7. PS I’m also wondering if I am feeling more pain because I overdid it with my running after the cortisone made it pain free. Now that the cortisone has worn off I’m paying for it. Who knows.

  8. The name sounds familiar but I don’t think I know Kent.

    I don’t have any experience with Cortisone, but it sounds plausible that overdoing it while it numbed the pain could result in lingering discomfort once the effects wear off.

    Has the pain from the Durolane injection decreased? I recall being told that if there was lasting or increasing pain from the actual injection that I should contact my doctor.

  9. Hi again, wow what a delay in getting back to you. In the end the Durolane did nothing for me. If anything I’m getting more symptoms but I’m sure that’s related to stupidly sprinting around some bases playing ball with my son a few weeks before the durolane injection.
    I’ve seen the sport med dr again and asked for a referral to a surgeon here who is the only one in western canada to do periosteotomies. Just to see if I qualify. I’m basically not running, any amount hurts for days after. I’ve figured out that stairs don’t aggravate it as much so I did the grouse grind a few times while I was in Vancouver the past few weeks. Being a physio it makes sense because on stairs you don’t extend through your hip joint from midline as much as walking or running.
    I’ll see what the surgeon has to say. For now I’m cycling a bit but even that is aggravating it now. Trying to swim more, gym, core, etc..

  10. Sorry to hear the injection didn’t work for you Rhonda. Hopefully your doc can find another solution. I am glad to hear you can still do the Grind. Stairs and steep climbing are usually the last thing I want to do when I’m injured but my long-injured friend Tim basically Grinded his way back to health. After a string of debilitating injuries, he went from thinking he’d never be able to run again three years ago to routinely hitting the age group podium at local trail races the past two years. As an added bonus from doing all those Grinds, he now goes uphill faster than ever.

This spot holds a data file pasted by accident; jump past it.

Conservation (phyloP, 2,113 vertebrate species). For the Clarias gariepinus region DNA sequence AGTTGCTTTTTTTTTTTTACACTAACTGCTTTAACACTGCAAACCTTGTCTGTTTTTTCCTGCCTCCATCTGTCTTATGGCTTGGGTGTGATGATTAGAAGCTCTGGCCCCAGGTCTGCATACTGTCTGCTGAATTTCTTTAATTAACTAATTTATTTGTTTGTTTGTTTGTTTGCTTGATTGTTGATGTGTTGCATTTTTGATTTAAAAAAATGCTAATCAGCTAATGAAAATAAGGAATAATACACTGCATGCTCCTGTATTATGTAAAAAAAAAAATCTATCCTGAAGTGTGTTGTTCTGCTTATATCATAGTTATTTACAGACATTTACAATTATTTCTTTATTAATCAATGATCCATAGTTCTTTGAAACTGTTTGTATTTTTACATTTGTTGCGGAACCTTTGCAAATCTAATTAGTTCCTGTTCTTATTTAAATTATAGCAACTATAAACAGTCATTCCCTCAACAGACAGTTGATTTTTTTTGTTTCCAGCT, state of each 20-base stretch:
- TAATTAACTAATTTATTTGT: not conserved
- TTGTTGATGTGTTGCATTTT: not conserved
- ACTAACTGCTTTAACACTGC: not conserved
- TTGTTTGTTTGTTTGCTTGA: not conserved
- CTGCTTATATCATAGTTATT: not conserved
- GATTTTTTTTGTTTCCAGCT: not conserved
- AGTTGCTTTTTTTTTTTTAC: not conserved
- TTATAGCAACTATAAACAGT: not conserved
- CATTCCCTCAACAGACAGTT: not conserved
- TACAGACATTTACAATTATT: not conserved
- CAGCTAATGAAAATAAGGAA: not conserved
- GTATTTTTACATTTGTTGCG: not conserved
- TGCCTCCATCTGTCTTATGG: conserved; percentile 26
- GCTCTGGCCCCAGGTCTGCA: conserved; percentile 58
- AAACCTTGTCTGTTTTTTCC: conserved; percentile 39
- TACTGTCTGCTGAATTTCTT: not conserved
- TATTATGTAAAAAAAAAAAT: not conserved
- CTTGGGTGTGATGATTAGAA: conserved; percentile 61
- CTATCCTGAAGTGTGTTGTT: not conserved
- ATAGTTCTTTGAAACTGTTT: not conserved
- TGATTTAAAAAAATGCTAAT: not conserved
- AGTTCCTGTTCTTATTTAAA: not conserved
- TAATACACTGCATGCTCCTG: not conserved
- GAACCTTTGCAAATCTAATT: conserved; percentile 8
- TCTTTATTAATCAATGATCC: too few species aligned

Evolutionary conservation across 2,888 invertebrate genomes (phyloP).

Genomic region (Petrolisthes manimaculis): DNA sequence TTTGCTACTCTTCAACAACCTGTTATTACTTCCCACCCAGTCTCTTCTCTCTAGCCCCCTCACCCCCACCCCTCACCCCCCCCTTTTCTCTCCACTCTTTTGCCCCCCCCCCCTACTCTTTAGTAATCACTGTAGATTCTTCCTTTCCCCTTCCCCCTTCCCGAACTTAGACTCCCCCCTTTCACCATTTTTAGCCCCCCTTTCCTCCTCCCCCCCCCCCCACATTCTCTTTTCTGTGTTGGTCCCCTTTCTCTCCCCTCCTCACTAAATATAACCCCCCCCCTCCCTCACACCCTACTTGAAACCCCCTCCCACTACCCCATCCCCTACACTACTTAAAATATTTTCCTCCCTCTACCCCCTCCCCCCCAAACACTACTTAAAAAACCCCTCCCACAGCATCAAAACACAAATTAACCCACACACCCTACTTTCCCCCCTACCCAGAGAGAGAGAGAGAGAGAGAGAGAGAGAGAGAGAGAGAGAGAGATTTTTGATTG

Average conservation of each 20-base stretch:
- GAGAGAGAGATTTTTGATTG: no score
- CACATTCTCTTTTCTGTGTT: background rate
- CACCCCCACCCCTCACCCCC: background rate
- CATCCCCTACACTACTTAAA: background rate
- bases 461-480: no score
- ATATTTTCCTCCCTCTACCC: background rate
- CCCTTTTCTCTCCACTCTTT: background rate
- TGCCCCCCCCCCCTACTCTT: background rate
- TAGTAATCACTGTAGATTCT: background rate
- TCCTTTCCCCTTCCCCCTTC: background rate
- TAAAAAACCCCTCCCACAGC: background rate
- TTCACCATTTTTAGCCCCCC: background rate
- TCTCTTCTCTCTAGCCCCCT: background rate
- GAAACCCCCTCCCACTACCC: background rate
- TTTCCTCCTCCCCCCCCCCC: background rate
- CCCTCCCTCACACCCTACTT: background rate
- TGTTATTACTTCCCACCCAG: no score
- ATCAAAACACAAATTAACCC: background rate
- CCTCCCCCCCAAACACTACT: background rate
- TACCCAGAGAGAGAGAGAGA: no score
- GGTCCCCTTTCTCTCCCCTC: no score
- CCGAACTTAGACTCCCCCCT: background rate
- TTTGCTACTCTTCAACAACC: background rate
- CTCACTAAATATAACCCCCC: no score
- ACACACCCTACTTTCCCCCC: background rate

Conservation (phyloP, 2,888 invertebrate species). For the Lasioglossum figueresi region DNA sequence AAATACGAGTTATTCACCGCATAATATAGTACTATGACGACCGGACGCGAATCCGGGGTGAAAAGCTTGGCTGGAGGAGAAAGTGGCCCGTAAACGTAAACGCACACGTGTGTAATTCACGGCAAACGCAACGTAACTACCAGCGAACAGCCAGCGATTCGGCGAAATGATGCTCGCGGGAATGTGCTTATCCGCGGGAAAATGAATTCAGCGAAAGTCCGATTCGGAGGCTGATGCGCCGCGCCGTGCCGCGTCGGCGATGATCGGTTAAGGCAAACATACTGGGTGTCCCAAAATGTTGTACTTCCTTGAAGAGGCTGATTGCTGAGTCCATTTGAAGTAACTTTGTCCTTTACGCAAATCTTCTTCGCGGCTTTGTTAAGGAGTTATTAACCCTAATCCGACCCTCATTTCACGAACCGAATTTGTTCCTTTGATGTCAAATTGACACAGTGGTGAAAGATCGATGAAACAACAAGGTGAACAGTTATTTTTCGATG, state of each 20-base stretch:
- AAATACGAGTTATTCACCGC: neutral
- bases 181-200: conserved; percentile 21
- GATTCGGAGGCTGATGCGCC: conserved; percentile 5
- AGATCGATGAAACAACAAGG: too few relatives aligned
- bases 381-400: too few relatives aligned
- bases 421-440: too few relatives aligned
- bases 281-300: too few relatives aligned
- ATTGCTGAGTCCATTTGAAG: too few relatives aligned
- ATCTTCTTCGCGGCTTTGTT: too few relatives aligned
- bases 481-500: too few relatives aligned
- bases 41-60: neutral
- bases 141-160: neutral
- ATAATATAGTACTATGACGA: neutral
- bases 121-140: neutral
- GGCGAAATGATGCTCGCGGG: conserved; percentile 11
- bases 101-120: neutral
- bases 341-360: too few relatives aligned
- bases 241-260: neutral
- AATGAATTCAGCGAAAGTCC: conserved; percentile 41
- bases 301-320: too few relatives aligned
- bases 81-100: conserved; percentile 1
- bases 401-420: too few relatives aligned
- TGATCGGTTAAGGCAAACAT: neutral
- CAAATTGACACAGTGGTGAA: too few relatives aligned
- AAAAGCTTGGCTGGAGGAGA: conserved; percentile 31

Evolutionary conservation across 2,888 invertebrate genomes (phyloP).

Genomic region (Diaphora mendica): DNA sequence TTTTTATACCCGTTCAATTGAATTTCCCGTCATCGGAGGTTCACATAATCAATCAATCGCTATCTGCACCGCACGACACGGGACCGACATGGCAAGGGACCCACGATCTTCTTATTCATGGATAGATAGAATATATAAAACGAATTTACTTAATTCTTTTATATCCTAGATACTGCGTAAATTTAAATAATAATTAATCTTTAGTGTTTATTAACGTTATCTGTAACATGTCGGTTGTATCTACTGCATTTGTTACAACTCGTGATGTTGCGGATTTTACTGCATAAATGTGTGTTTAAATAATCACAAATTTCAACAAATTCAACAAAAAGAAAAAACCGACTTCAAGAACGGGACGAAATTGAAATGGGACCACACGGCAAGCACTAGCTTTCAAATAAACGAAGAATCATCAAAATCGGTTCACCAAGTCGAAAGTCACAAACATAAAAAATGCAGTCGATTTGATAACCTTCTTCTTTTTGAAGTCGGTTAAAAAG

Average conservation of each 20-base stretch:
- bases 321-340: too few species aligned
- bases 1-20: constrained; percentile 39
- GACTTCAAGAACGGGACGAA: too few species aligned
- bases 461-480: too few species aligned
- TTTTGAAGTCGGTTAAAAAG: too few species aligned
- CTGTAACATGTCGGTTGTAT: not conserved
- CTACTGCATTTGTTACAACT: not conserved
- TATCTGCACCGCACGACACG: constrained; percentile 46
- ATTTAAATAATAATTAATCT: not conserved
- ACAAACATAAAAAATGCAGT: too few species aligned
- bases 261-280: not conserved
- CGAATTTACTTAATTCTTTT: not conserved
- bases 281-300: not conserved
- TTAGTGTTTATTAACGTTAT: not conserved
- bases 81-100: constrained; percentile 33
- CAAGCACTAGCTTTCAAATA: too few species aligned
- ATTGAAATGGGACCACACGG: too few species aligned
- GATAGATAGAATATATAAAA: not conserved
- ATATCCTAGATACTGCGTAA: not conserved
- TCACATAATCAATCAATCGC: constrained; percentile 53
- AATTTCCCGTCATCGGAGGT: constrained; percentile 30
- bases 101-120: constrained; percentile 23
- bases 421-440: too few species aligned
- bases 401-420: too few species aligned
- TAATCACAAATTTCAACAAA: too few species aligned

11. That’s hopeful news about your friend. I have some great news: I separated my left shoulder(grade 3 separation) mountain biking down a single track hill in July. I know it doesn’t sound great and it was very painful, still is but less. So that took swimming out of the picture for a few months.
    The upside to that happening was I decided to go see a physio I used to work with about my hip. (you might recall I’m a Physio as well) I think it’s the combination of the new glut med exercise she gave me, doing advanced pilates a few times a week and staying off my bike… my hip pain and referred pain to my thigh has been absent for about a month. I can’t believe it. And the best part is I’ve slowly worked up to running 2 times a week for 30-40mins at a time with a few 1 min walk breaks. I’d almost given up on running again so I’m over the moon. I’m now pretty sure the hip pain was more from the impingement(thus aggravated by the road cycling position) and less from the OA and dysplasia. My right hip is still very stiff into external rotation but no pain! Anyway I just thought I’d share the good news. Rhonda